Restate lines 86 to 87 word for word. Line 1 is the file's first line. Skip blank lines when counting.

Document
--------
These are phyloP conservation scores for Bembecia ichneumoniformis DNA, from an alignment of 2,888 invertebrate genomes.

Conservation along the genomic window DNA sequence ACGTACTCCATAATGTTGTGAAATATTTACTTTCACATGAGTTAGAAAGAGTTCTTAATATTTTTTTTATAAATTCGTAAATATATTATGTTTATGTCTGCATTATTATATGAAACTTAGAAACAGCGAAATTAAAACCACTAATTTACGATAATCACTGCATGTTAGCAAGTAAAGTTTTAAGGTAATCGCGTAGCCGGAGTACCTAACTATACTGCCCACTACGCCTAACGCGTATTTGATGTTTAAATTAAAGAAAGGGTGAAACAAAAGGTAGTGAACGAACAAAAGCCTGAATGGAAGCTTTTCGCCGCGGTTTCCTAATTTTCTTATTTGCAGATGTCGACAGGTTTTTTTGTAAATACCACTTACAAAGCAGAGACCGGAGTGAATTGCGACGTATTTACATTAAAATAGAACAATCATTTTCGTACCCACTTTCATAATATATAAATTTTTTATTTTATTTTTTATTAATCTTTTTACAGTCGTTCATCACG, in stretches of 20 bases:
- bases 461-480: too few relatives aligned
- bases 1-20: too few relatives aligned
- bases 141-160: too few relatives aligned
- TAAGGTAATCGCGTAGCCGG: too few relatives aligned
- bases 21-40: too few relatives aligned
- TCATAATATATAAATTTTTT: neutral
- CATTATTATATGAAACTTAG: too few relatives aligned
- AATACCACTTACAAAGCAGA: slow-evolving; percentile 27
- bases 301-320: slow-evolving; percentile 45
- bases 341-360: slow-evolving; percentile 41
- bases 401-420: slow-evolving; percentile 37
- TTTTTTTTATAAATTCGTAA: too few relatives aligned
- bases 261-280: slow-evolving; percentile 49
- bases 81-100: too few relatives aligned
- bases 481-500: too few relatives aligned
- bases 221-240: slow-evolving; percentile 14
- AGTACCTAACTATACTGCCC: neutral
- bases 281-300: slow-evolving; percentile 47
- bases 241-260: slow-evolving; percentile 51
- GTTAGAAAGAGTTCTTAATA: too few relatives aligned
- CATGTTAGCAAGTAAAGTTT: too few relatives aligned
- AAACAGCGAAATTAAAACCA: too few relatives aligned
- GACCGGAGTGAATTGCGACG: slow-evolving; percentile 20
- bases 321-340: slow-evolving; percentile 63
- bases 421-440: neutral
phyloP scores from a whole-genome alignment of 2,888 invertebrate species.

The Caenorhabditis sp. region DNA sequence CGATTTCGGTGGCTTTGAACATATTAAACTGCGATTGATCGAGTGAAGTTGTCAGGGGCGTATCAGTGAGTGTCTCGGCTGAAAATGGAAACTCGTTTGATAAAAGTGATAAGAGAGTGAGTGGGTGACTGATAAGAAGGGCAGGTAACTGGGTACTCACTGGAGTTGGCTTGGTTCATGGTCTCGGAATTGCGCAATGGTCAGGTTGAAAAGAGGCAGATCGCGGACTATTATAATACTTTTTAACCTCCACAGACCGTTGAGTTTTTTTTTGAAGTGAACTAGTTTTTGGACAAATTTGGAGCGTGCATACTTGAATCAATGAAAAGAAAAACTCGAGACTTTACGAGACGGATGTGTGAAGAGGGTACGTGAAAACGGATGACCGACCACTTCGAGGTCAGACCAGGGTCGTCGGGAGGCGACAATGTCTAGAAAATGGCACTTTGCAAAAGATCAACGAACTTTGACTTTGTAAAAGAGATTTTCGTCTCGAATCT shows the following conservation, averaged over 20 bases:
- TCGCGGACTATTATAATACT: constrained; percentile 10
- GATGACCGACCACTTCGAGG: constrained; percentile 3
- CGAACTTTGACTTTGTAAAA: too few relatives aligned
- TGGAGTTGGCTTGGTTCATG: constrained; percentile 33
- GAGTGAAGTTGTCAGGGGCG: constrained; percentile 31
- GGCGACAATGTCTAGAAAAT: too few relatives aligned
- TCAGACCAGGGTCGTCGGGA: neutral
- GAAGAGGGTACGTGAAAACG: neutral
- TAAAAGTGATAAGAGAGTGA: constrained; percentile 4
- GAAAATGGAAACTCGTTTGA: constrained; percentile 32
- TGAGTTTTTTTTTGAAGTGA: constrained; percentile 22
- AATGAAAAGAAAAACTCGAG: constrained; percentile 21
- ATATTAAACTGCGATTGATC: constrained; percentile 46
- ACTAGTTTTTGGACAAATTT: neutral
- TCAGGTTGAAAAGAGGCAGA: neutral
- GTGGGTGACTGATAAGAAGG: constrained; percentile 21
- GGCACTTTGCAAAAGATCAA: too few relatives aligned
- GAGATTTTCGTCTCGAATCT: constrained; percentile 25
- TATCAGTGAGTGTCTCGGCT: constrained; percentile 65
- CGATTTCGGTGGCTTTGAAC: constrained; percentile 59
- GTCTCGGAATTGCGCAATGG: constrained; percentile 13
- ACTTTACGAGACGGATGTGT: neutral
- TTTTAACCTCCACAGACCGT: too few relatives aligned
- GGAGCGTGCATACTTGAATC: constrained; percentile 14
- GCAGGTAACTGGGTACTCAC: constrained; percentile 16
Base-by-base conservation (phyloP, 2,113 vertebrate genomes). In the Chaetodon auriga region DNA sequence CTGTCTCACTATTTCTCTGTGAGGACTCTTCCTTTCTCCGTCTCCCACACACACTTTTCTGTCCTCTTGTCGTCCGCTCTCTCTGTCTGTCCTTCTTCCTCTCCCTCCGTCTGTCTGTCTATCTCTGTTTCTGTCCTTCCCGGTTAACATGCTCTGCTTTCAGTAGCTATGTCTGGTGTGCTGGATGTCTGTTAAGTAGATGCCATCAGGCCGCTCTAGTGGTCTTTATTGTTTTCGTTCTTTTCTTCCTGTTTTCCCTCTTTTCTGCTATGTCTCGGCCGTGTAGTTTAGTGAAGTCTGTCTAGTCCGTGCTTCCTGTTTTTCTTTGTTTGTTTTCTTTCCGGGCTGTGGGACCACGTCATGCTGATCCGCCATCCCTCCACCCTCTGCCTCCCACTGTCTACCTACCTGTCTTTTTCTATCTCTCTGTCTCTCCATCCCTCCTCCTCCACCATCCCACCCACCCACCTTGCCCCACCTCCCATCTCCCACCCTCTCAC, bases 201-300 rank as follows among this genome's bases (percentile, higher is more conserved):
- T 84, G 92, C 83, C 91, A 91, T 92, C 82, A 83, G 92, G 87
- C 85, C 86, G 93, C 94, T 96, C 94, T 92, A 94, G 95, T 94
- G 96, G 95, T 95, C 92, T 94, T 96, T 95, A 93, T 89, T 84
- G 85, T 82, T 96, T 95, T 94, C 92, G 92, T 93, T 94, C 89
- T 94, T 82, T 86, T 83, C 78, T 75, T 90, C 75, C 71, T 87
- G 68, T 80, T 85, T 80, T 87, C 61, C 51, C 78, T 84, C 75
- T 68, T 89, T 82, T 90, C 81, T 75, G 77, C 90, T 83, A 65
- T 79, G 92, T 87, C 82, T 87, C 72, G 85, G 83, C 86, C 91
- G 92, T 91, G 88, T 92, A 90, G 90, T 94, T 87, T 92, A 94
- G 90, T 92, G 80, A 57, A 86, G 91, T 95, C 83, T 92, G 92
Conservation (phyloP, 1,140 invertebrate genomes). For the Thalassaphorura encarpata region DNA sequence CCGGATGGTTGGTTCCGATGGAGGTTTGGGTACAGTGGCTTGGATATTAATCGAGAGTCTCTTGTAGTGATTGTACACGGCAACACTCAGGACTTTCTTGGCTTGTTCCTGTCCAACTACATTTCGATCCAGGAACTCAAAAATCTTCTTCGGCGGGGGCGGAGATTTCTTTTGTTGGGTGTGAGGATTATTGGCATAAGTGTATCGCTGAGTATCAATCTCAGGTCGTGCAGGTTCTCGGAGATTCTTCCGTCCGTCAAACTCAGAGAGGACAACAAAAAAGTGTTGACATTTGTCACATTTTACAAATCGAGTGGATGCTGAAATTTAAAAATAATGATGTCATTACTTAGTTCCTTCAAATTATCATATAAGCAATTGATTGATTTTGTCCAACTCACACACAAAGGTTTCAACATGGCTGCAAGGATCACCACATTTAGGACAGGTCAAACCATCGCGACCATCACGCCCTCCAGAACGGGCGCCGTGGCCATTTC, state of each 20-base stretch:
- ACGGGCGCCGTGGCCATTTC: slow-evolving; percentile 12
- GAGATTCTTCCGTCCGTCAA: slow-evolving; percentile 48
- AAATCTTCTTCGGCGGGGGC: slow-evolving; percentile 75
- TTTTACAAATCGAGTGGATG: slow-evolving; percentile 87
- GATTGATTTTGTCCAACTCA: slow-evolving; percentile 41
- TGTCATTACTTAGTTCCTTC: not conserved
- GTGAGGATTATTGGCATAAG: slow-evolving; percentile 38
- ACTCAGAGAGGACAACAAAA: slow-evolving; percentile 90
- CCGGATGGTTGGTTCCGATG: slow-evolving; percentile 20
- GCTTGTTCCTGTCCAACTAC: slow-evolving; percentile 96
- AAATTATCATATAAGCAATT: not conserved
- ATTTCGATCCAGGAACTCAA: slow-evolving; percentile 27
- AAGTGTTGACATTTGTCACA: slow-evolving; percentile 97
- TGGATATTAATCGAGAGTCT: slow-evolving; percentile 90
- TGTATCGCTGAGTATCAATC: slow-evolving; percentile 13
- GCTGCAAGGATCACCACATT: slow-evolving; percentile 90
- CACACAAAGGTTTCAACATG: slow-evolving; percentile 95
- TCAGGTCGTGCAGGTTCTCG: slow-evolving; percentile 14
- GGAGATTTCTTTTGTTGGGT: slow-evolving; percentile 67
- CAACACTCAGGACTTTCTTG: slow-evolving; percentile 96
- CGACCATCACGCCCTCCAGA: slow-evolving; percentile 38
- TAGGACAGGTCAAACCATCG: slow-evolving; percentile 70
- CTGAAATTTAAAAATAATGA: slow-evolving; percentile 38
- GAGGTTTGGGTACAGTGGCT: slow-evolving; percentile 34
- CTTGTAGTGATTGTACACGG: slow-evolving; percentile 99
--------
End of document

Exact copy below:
- CAACACTCAGGACTTTCTTG: slow-evolving; percentile 96
- CGACCATCACGCCCTCCAGA: slow-evolving; percentile 38